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Santa Clarita CA
Today in
S.C.V. History
June 13
1949 - Frank Walker deeds over the first 40 acres of Placerita Canyon State Park [story]

coclogoCollege of the Canyons received a $5.5 million grant today to create four career pathway programs and expand student participation in career related-activities in partnership with the William S. Hart Union High School District and local business leaders.

The “Pathway to My Future” program will enable high school students to complete dual enrollment courses offered on their high school campus or at College of the Canyons and complete a sequence of academic and career-based education and training that leads to an associate degree or industry certification. The four target pathways are: advanced manufacturing, computer networking, construction technology and legal studies.

“When you bring industry and educators together to talk about equipping students for careers, amazing opportunities for collaboration and innovation are created,” said College of the Canyons Chancellor Dr. Dianne Van Hook. “We’re excited to work with the Hart School District and accomplished experts from our local business community to help students launch careers in high-skill, high-wage, and high-growth fields.”

“Collaboration is at the heart of success,” said Hart District Superintendent Vicki Engbrecht. “By maintaining focus on what our partners in business, industry, government, and non-profit agencies need from the future workforce and through our strong relationship with College of the Canyons, we are able to provide cutting edge programs in pathways that lead to competitive careers in Santa Clarita and beyond.”

The Advanced Manufacturing pathway includes certificates of specialization in: Computer-Aided Drafting (CAD) using the CATIA and SolidWorks CAD packages; Computer-Aided Manufacturing using Mastercam; and Computer Numerically Controlled (CNC) Machining. Training will develop skills to operate conventional and CNC machinery; program CNC machinery; operate various CAD/CAM software systems; and interpret technical drawings.

Manufacturing courses will be held at COC’s Center for Applied Competitive Technologies (CACT) on-site at Aerospace Dynamics International (ADI), one of the largest aerospace manufacturers in the region, employing 500 employees, as well as Saugus and Canyon high schools. Holding classes at the CACT located in ADI’s facility provides students with real-world experience using technology and equipment in the same type of company where they will be qualified to work upon program completion.

Students completing the Computer Networking pathway will be qualified for entry-level information technology positions in either systems administration or network administration. The pathway offers two options: Cisco Certified Network Associate or Network Administrator (CCNA) or Microsoft Certified IT Professional (MCITP) Systems Administrator. CCNA certification will qualify entry-level network engineers. An MCITP credential certifies knowledge and experience to manage Microsoft Windows server technologies. Students will learn to analyze, test, troubleshoot and evaluate network systems. At a higher level, responsibilities could include the actual design and implementation of computer networks. The pathway will also provide options for an associate degree, as well as transfer to four-year colleges or universities.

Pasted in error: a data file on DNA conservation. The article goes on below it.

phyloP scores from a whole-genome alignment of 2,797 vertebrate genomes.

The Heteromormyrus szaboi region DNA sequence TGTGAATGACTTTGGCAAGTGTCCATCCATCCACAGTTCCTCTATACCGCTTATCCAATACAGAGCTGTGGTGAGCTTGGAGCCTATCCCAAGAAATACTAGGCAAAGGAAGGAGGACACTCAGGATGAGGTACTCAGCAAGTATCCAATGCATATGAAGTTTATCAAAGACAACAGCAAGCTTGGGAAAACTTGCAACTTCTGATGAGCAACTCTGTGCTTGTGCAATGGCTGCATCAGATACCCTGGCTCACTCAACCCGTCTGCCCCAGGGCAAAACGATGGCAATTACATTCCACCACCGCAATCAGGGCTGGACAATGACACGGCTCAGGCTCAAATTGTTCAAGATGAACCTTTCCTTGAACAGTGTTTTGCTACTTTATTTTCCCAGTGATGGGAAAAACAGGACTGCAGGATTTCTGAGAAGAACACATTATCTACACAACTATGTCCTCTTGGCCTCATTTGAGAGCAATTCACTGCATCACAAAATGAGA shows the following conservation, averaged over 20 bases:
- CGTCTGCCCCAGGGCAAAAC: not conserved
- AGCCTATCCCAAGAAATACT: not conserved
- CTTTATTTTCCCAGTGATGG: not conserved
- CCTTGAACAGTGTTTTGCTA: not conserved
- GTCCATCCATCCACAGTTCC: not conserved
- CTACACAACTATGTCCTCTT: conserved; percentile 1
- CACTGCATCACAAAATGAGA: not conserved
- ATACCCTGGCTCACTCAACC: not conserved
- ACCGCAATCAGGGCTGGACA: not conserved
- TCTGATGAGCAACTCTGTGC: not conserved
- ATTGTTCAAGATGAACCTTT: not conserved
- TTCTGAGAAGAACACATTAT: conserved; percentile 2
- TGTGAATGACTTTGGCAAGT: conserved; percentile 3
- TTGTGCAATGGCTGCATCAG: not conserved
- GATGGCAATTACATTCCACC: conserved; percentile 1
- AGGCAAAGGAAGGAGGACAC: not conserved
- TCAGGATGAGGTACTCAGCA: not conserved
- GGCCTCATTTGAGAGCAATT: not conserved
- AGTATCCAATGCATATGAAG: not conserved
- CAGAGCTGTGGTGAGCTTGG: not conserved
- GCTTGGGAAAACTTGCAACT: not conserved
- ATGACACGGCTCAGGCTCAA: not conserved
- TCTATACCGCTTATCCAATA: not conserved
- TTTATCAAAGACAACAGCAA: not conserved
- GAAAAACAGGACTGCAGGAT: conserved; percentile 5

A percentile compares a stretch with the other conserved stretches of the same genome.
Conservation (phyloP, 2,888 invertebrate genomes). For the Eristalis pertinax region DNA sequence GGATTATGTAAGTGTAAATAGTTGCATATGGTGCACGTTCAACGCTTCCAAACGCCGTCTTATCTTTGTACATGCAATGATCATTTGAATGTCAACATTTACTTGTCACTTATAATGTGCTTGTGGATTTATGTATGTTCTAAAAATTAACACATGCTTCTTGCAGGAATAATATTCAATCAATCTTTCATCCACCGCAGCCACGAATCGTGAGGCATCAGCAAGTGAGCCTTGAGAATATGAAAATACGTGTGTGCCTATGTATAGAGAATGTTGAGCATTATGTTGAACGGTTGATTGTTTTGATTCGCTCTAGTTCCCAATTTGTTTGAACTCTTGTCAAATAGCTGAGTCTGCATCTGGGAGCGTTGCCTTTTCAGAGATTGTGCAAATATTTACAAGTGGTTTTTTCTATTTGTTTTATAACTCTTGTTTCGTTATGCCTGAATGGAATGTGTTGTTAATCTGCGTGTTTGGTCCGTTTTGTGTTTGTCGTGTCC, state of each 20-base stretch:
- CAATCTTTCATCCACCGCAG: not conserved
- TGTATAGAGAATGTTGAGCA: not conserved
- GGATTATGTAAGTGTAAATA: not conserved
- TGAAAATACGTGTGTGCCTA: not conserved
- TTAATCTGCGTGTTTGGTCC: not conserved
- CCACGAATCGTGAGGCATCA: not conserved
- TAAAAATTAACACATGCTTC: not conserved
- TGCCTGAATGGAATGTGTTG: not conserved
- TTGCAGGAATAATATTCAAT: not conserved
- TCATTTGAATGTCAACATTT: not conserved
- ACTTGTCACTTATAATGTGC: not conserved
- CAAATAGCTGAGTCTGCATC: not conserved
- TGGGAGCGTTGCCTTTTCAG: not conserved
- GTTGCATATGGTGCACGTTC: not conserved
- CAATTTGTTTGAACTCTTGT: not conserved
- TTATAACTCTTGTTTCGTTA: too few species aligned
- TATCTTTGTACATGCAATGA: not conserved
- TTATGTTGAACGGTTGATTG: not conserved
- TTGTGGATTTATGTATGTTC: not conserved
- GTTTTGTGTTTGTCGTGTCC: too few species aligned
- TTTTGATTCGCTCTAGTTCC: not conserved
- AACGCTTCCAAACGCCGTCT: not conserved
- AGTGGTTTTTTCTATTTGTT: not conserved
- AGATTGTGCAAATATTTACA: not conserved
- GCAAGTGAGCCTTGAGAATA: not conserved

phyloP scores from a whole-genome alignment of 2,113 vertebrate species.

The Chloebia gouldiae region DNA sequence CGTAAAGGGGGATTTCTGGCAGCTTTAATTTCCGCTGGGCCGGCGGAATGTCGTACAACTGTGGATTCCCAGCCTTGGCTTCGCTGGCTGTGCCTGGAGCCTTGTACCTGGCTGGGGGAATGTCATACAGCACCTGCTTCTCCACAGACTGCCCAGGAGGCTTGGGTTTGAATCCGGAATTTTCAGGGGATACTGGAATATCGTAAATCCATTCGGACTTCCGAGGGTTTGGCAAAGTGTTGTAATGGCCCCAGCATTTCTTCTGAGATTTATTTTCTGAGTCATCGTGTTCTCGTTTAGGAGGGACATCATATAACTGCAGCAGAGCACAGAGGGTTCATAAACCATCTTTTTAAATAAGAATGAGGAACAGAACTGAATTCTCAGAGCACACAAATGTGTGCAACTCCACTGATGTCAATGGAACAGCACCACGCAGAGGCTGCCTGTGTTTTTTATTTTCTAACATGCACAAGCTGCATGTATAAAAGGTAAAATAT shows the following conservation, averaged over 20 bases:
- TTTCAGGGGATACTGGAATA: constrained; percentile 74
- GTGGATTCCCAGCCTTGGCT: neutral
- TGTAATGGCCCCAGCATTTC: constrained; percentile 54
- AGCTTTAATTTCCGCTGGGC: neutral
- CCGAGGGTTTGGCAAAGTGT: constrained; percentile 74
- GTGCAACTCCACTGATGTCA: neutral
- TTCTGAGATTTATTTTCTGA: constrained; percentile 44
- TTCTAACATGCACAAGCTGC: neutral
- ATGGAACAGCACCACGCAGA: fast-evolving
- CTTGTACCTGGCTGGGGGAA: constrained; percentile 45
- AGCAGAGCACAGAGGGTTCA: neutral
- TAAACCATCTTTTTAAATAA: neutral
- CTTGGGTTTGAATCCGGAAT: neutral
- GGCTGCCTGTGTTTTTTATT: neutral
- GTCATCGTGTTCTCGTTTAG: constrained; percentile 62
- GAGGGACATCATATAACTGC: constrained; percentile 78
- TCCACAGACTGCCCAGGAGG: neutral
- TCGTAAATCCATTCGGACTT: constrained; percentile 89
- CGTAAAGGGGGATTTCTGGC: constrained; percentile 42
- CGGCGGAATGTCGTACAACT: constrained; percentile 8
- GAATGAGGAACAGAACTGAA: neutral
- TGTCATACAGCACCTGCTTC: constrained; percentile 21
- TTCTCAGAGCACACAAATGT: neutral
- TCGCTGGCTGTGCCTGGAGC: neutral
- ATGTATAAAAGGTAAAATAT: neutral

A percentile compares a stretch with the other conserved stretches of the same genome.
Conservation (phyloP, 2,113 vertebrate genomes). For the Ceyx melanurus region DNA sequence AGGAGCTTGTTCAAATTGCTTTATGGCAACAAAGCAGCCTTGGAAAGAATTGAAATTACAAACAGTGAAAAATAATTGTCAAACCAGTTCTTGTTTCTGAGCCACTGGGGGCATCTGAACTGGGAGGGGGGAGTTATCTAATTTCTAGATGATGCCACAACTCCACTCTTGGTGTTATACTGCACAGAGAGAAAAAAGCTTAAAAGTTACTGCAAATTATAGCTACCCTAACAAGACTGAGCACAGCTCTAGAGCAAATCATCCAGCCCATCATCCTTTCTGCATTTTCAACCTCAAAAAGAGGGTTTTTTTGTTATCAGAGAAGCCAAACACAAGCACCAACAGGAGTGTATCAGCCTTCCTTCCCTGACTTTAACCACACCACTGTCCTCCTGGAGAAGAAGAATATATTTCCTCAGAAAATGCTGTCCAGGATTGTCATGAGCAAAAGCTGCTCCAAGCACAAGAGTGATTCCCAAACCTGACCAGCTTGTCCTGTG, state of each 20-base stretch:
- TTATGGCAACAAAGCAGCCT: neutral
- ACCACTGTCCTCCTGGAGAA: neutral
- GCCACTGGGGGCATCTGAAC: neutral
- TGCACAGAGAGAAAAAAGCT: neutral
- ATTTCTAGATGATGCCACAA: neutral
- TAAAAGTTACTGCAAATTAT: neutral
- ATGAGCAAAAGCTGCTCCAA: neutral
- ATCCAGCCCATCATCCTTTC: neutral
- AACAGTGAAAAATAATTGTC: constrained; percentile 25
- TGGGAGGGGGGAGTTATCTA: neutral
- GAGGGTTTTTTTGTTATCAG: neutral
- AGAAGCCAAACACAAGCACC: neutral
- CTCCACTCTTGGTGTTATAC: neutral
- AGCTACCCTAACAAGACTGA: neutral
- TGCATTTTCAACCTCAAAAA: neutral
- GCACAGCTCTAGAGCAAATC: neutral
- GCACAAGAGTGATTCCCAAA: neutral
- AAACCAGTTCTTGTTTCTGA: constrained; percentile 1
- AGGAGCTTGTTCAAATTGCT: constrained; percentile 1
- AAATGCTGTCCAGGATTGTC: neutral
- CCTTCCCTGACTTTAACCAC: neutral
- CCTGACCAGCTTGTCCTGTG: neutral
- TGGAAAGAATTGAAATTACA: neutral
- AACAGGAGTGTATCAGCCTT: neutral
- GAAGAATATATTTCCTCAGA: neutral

Upon completing the Construction Technologies pathway, students will demonstrate proficiency in the core skills and knowledge required for entry-level employment in construction management. Students will learn skills to monitor projects; manage resources; make daily decisions about construction activities; meet deadlines and respond to emergencies; and integrate sustainable practices into construction projects. Students in this pathway will have a four-year university transfer option as well.

The Legal Studies pathway offers associate degrees in Administration of Justice or Paralegal Studies. The Administration of Justice pathway focuses on the study of law enforcement in the United States with the primary emphasis on California law, procedures, and evidence. The Paralegal Studies pathway curriculum prepares students for positions as paralegals and legal assistants in order to improve the accessibility, quality, and affordability of legal services.

“What’s unique about this initiative is it equips students to quickly begin careers in burgeoning fields, but also gives them the option of continuing their educations and earning advanced degrees,” Dr. Van Hook said.

The grant is provided through the California Career Pathways Trust (CCPT) program, which is the largest program of its kind in the nation. The program has provided nearly $500 million in career tech grants over two years.

The $5,550,412 in funding received by College of the Canyons will be received over two years. It is part of $244 million in grants awarded Wednesday by State Superintendent of Public Instruction Tom Torlakson to 40 programs that blend academic and career technical education, connect employers with schools and train students for jobs in high-demand fields.

“My top priority is to better prepare California students for college and careers in the 21st century,” Torlakson said. “Career Pathways provides vital support for innovative and effective career tech programs that keep students engaged in school and prepare them for real-world jobs.”

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    Friday, Jun 4, 2021
    Josephine Chavez Carr, 46, still can’t believe she graduated from College of the Canyons with an associate’s degree in paralegal studies on Thursday.
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